Jump to ContentJump to Main Navigation
City of Big ShouldersA History of Chicago$
Users without a subscription are not able to see the full content.

Robert G. Spinney

Print publication date: 2020

Print ISBN-13: 9781501749599

Published to Cornell Scholarship Online: January 2021

DOI: 10.7591/cornell/9781501749599.001.0001

Show Summary Details
Page of

PRINTED FROM Cornell University Press SCHOLARSHIP ONLINE (www.cornell.universitypressscholarship.com). (c) Copyright University of Cornell University Press, 2022. All Rights Reserved. An individual user may print out a PDF of a single chapter of a monograph in Cornell for personal use. date: 29 June 2022

Boom, Bust, and Recovery in Early Chicago, 1835–1850

Boom, Bust, and Recovery in Early Chicago, 1835–1850

(p.26) Chapter 3 Boom, Bust, and Recovery in Early Chicago, 1835–1850
City of Big Shoulders

Robert G. Spinney

Cornell University Press

This chapter looks at the start of construction on the long-anticipated portage canal that would link Chicago with the westward-flowing Des Plaines River in 1836. It mentions Judge Theophilus Smith of the Illinois Supreme Court who predicted that Chicago would boast 20,000 inhabitants in twenty years and 50,000 in fifty years. The chapter describes the enthusiasm of the local residents of Chicago that were wildly optimistic about the town's prospects and their expectation of Chicago to grow quickly into a frontier metropolis. It also talks about the level-headed observers that had every reason to reject the prospects of Chicago dominating the Old Northwest since it was considered small, dirty, and unattractive in 1836. It describes Chicago's winters that were bitter and long, in which the ice closed Lake Michigan to shipping for at least one-third of every year.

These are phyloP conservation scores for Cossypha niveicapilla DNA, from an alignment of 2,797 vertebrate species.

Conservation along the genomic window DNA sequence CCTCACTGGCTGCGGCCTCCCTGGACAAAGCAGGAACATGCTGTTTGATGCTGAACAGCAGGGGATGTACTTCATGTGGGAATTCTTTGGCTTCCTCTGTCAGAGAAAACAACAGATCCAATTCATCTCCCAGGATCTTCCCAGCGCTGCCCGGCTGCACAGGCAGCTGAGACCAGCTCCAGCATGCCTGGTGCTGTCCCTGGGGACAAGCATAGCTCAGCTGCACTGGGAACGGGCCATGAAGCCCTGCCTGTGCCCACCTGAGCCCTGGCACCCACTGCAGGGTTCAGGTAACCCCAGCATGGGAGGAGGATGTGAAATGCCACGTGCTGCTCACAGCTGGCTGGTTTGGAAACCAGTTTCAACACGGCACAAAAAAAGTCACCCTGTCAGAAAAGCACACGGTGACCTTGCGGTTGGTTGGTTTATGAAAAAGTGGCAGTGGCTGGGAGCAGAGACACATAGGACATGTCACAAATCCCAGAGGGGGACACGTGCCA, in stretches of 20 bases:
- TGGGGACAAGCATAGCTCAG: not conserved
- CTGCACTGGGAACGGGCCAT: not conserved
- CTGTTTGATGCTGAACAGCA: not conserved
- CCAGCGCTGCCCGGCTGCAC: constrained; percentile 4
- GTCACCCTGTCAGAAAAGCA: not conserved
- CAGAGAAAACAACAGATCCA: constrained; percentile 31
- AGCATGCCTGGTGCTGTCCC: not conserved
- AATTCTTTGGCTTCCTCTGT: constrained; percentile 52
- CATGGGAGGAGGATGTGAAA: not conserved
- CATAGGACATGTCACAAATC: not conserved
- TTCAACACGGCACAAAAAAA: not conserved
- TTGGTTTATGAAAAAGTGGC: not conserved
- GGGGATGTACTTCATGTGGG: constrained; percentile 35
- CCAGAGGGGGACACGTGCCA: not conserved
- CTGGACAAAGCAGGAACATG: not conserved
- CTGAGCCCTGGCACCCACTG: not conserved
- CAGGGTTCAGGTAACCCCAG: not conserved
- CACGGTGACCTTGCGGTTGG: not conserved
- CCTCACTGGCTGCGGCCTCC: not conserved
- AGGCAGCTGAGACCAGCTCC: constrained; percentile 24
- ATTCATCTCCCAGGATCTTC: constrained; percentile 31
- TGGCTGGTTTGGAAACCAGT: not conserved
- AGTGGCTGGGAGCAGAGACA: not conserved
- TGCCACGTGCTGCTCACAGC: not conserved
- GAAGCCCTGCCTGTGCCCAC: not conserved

Keywords:   Chicago, portage canal, Des Plaines River, Judge Theophilus Smith, frontier metropolis, Old Northwest, Lake Michigan

Cornell Scholarship Online requires a subscription or purchase to access the full text of books within the service. Public users can however freely search the site and view the abstracts and keywords for each book and chapter.

Please, subscribe or login to access full text content.

If you think you should have access to this title, please contact your librarian.

To troubleshoot, please check our FAQs, and if you can't find the answer there, please contact us.